It takes 12 feet or 144 inches of 1/16" diameter accessory cord to make a 39-inch long 3-strand braid. Inefficient but still cool. Right now, I'm using the braid to dummy-cord my laptop's power cable.

The shooter's cliche of "slow is smooth, smooth is fast" also applies to getting out of bed. I was scissoring my legs and swung my right knee into the wood corner of my bedside table. Ouch. Fortunately, there's a little bit of give or else I might have broken something. At least, I don't believe anything is broken in my knee. It's stiff and sore, though.

My Sunbeam electric fryer works since the heating indicator bulb broke, but I'm convinced the temperature is lower, maybe by as much as 100 degrees. My proof is that anything I try to brown with it, such as onions or bacon, is browning much slower than before. The pizza bannock is taking longer to bake and the bottom isn't searing like before. Where my pizza bannock was done in 5-7 minutes before, it's now taking 20 minutes and the crust is lighter colored. Whatever mechanism regulates the temperature is wonky, too - it takes too long to turn back on and makes loud clicking noises. I'm chagrined that the Sunbeam worked for as long as 60 years and then broke while I was using it.

My latest pizza bannock in my Sunbeam failed. The whole middle of the pizza bannock crust stuck fast to the fryer, which hadn't happened before. Part of the blame may be spreading the dough using an oily spoon on a cold unoiled fryer, rather than placing the dough on the heated fryer and flipping and pressing on the crust. I've spread the dough cold before without the bannock sticking like it was glued though.

The burner has a higher temperature than the fryer and with the grill pan works well for making pizza bannock. I eventually may need to buy a cooking pan for the burner if the fryer gets worse.

Everything I cook in my Nesco is cooked in a mixing bowl because the "non-stick" Cookwell flakes.

I adopted the 1-handed 2-utensil tong technique, with one utensil locked in my pinky, ring finger, and middle finger and the other utensil held by my thumb and index finger, after my latest meat flipping fiasco. I was broiling pork in my toaster oven, which is shoulder level, and flipping the pork with a fork when the pork slid off the fork and dropped on the floor. It's the second time I've done that. During the clatter, I caused 2nd degree burns (self diagnosed by the blisters) on the inside of my right wrist and below my left index finger. From now on, I'll use the pseudo-tongs to flip the meat.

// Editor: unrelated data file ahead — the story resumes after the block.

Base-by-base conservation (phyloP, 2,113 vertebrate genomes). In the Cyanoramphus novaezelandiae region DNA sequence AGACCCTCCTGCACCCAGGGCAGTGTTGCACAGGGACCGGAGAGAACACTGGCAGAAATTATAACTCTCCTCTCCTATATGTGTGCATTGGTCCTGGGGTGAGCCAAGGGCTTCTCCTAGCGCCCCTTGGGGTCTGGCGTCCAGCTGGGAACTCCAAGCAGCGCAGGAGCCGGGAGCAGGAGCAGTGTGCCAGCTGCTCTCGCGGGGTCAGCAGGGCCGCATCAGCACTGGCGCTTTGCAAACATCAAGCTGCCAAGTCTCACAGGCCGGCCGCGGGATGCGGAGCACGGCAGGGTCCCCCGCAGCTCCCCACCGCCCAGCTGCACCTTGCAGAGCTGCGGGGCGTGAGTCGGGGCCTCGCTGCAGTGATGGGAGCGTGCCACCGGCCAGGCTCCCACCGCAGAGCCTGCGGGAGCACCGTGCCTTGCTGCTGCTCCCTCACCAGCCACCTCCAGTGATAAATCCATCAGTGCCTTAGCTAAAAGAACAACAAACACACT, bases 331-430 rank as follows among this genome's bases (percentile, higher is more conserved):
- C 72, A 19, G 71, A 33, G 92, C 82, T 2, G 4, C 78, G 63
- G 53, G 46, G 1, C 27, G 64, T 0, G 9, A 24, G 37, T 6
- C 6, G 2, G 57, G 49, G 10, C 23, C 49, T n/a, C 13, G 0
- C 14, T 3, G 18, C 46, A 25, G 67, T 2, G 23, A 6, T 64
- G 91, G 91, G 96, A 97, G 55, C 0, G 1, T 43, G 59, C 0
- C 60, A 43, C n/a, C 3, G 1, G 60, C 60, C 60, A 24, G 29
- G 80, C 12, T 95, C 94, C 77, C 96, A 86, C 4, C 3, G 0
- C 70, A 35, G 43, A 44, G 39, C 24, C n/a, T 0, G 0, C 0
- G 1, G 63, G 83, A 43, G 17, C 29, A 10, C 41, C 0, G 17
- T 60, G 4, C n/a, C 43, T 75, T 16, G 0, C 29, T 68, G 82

Rite Aid, Western Beef, and NSA weekly circulars are on-line. Add: Associated.

I'm tempted to buy pork (pernil shoulder) that's on sale for 88 cents a lb. The catch is that it's only sold in a bulk size. I don't know that I'm willing to apportion and freeze 10+ pounds of pork.

I'm struggling to finish the beef liver. I have no doubt it's healthy. It's filling and packed with iron and protein. I'm just not a fan of the taste. The liver ruined what should have been my best pizza bannock to date, made with onions and spinach with sauce and mozzarella. I figured I had enough flavors in the pizza bannock to cover for the liver. I was wrong. I used another slab of liver in my latest bachelor meat sauce pasta. It's still unpleasant tasting, but there's enough flavor in the pasta to cover for the liver. A benefit of adding liver to my pasta is I'm eating it slower.

Speaking of which, my second latest bachelor meat sauce pasta: mix of Barilla elbows (n.41) and farfalle (n.65) pasta, about 8 oz of frozen Perdue fresh ground chicken, about 4 oz slab of beef liver, 1 can 28 oz Marzano crushed tomatoes (works well), 1 can 15.25 oz Green Giant whole kernel sweet corn, 1 box 10 oz Best Yet frozen whole leaf spinach, 1 yellow onion.

I used the remainder of the beef liver in my latest bachelor meat sauce pasta. The notable difference is I used the Nesco and 3-quart mixing bowl to boil the sauce rather than use the Sunbeam to make a a sloppy-joe-style sauce. When boiled, the ground turkey atomized in the sauce rather than clump into chunks as ground meat does when fried. Another more-subtle difference is the lack of cooking oil, which I didn't use, and char flavor in the boiled meat sauce. I'm glad I've finished the liver. Unless I find a very reliable recipe that can overcome the liver taste, I don't anticipate buying liver again.

Cooking Western Beef frozen chopped spinach with my rice works, except I've found that frozen chopped spinach has lost its taste. Frozen whole spinach tastes better.